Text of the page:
Numerical study of brine plumes discharged from a desalination plant at different depths in the coastal waters of the Caspian Sea

Document Type : Research Article


Institute of Geophysics, University of Tehran


In Reverse Osmosis (RO) desalination plants, the most important problem is the increase of salinity near the outfall. In this study, different scenarios of brine waste dispersion discharge of a desalination plant in terms of the depths of outlet system positions and physical properties of discharge system that meet the standard criteria of the Department of Environment of Iran are investigated.

In this work, the effect of the desalination effluent discharge site in terms of the depth of discharge location and emission of pollutants on a Caspian Sea coastal area (Neka) has been investigated and various scenarios have been implemented and proposed. Here the effectiveness of desalination effluent discharge depths of different scenarios, using a numerical model, have been considered. The model simulates unsteady 3D flows, by taking into account density variations, currents and other hydrographic conditions. The model has a dynamical nesting facility which gives a possibility of making an increase in resolution in areas of special interest. For increasing numerical efficiency, structured nested grids with three sizes of 90, 30 and 10 meters and uniform vertical mesh size equals to 0.5 meters have been used. In comparison with other common works, in this research, using a 3D non-hydrostatic (fully hydrodynamic) mathematical model to simulate the dispersion of saline water effluent, is an important feature. The effective density variation between the effluent and the receiving environment and generation of vertical flows resulting from this density variation, cannot be simulated using simplified mathematical models as they may face serious errors. Lack of the rapid diffusion and ideal conditions for plume development, illustrates that the worst condition for brine dispersion is a calm sea with minimum currents in coastal areas. So, the effects of the sea waves have been neglected and longshore wind induced current has been assumed to be a minimum of approximate value of 0.03 m/s.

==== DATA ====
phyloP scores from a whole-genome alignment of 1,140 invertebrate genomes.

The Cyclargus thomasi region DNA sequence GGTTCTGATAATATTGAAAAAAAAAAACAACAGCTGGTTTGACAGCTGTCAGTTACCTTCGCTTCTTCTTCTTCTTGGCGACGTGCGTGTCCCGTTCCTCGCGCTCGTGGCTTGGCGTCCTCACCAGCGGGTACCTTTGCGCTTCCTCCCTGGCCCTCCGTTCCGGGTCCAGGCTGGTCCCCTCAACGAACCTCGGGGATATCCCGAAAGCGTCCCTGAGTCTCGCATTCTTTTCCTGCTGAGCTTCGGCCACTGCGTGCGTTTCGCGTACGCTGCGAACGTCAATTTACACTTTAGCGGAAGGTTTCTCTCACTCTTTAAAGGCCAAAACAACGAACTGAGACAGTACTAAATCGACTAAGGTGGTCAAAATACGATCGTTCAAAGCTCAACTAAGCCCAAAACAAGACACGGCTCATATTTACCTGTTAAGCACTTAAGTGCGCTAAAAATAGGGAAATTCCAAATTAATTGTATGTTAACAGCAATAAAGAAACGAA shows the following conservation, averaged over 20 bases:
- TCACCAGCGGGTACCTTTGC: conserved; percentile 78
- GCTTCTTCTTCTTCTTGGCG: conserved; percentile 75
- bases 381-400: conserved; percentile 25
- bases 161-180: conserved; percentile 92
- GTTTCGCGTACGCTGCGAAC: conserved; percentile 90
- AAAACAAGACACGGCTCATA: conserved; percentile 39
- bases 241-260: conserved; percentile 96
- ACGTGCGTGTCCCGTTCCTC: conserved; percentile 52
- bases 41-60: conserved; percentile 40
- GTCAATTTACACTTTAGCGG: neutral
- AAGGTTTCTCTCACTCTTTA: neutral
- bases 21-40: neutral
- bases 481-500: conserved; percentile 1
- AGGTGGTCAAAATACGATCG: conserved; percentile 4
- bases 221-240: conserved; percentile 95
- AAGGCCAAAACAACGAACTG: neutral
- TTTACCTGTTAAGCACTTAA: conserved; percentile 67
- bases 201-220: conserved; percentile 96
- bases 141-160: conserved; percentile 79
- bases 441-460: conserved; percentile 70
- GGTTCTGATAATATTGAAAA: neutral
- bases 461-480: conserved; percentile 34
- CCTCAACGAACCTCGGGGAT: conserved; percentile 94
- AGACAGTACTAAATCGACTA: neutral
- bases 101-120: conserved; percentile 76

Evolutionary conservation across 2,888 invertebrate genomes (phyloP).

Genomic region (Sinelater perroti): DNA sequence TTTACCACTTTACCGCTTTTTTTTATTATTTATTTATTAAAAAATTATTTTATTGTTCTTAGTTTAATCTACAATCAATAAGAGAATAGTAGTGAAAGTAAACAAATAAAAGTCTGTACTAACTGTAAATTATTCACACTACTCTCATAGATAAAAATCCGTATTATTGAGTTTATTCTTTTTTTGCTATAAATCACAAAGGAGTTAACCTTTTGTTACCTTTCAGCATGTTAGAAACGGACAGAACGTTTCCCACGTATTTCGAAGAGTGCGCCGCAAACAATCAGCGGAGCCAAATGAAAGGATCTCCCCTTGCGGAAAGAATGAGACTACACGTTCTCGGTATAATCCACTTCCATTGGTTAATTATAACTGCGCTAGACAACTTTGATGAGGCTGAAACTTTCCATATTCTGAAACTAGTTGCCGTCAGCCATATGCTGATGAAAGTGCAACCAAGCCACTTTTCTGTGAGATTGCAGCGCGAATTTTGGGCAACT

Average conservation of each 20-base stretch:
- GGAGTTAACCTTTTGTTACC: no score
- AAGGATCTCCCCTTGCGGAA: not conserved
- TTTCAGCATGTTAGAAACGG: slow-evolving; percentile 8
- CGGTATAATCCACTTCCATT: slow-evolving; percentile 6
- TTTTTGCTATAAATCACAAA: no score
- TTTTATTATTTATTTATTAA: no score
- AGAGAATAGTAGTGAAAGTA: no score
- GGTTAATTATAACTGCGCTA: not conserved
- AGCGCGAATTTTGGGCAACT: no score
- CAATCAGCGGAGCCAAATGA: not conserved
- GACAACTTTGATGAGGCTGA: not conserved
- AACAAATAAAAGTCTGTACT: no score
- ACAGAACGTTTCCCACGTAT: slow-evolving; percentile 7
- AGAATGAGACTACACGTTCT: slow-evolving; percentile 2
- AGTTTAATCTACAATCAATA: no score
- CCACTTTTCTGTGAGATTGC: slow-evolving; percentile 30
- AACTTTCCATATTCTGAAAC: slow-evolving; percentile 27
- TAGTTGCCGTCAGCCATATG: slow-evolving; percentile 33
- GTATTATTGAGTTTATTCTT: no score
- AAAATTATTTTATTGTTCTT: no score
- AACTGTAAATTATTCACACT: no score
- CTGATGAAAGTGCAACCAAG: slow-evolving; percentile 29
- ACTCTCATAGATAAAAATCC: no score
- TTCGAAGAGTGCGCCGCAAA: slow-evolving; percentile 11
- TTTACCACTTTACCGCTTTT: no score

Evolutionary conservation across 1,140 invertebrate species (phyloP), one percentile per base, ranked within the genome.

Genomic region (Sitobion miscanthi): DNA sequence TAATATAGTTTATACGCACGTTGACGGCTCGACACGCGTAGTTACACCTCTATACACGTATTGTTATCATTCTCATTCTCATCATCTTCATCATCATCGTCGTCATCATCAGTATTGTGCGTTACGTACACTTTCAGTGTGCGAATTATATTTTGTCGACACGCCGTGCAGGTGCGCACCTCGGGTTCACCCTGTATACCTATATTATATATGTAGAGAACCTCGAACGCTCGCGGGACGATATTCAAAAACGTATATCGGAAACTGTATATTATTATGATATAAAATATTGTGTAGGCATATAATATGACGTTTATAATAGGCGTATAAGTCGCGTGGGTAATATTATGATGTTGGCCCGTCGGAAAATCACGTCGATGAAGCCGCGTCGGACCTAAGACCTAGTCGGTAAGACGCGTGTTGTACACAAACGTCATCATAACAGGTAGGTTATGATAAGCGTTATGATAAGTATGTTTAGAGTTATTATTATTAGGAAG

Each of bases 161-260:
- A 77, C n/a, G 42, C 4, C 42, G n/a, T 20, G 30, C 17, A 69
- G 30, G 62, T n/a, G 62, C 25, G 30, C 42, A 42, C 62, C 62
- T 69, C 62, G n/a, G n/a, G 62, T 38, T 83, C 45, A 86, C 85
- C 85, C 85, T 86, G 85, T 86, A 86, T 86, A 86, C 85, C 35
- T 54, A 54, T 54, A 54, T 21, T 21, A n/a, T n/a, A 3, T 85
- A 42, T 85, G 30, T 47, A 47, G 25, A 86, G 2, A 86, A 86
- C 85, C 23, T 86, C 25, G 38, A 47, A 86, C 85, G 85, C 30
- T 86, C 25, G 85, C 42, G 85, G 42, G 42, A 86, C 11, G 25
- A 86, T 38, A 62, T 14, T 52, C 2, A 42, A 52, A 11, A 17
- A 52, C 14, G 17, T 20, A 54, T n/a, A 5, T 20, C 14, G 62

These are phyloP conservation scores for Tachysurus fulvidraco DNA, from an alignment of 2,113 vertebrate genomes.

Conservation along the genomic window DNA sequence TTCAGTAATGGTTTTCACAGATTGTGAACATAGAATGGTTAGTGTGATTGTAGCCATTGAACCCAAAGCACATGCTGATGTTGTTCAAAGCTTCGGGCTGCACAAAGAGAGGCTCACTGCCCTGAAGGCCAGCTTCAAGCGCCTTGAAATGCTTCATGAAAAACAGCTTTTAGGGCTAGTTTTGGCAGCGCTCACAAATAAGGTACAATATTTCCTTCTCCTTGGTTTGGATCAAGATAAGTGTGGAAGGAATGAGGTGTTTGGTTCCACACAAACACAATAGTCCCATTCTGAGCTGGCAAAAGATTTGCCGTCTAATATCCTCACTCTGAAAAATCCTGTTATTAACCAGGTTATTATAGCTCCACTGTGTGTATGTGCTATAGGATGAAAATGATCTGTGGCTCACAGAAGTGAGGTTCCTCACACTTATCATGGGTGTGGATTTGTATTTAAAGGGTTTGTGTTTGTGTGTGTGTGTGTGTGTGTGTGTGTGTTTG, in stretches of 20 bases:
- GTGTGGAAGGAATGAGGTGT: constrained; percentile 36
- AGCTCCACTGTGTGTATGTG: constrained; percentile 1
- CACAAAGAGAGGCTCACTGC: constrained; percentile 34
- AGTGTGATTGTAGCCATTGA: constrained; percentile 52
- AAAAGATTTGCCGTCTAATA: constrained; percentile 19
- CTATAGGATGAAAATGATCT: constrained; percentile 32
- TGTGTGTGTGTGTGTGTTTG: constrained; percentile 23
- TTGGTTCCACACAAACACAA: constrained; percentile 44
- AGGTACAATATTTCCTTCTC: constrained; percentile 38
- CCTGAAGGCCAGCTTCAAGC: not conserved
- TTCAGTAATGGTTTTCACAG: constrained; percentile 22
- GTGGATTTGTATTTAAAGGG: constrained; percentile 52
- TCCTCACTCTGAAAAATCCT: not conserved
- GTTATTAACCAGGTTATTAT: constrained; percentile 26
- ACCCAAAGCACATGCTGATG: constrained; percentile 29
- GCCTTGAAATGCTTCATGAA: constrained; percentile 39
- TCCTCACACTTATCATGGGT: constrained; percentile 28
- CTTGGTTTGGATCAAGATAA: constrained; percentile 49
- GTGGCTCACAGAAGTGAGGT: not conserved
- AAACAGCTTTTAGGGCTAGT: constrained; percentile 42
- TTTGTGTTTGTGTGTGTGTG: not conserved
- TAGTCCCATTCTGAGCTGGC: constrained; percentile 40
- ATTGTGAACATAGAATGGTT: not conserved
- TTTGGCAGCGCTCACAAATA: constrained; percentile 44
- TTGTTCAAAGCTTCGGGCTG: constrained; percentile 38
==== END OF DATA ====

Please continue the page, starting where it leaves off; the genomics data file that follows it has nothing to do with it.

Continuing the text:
The mean salinity in in the southern Caspian Sea is about 12.5 gr/lit and the desalination brine salinity has been considered as 25 gr/lit and the rate of fresh water and brine waste water production is about 6 m3/s. With these assumptions for rate of effluent discharge and sea conditions, different scenarios have been investigated using the 3D numerical model including: Different velocities and directions of a pair of jet fluxes in outlet system and outlet installation Reverse Osmosis (RO) desalination plants salinity near the outfall. In this study, depths of outlet system positions and physical properties of discharge system are mainly investigated.

The results show that in acceptable scenarios (with higher jet discharge speed and vertical direction of 30˚ to the vertical axis), the receiving environment has high brine concentrated area with a radius less than 200 meters. The results of different scenarios of discharge depths show that regarding the depths of discharge studied in this work (5, 10 and 15 meters), when the jet injection is closer to the horizontal direction, there is no significant difference between the results of different depths. But, in selected conditions, i.e. conditions where the angle of the effluent discharge jet is closer to the vertical axis (vertical direction of the jets is 30˚ to the vertical axis), deeper dischages create better conditions in terms of salinity propagation horizontally in the environment.


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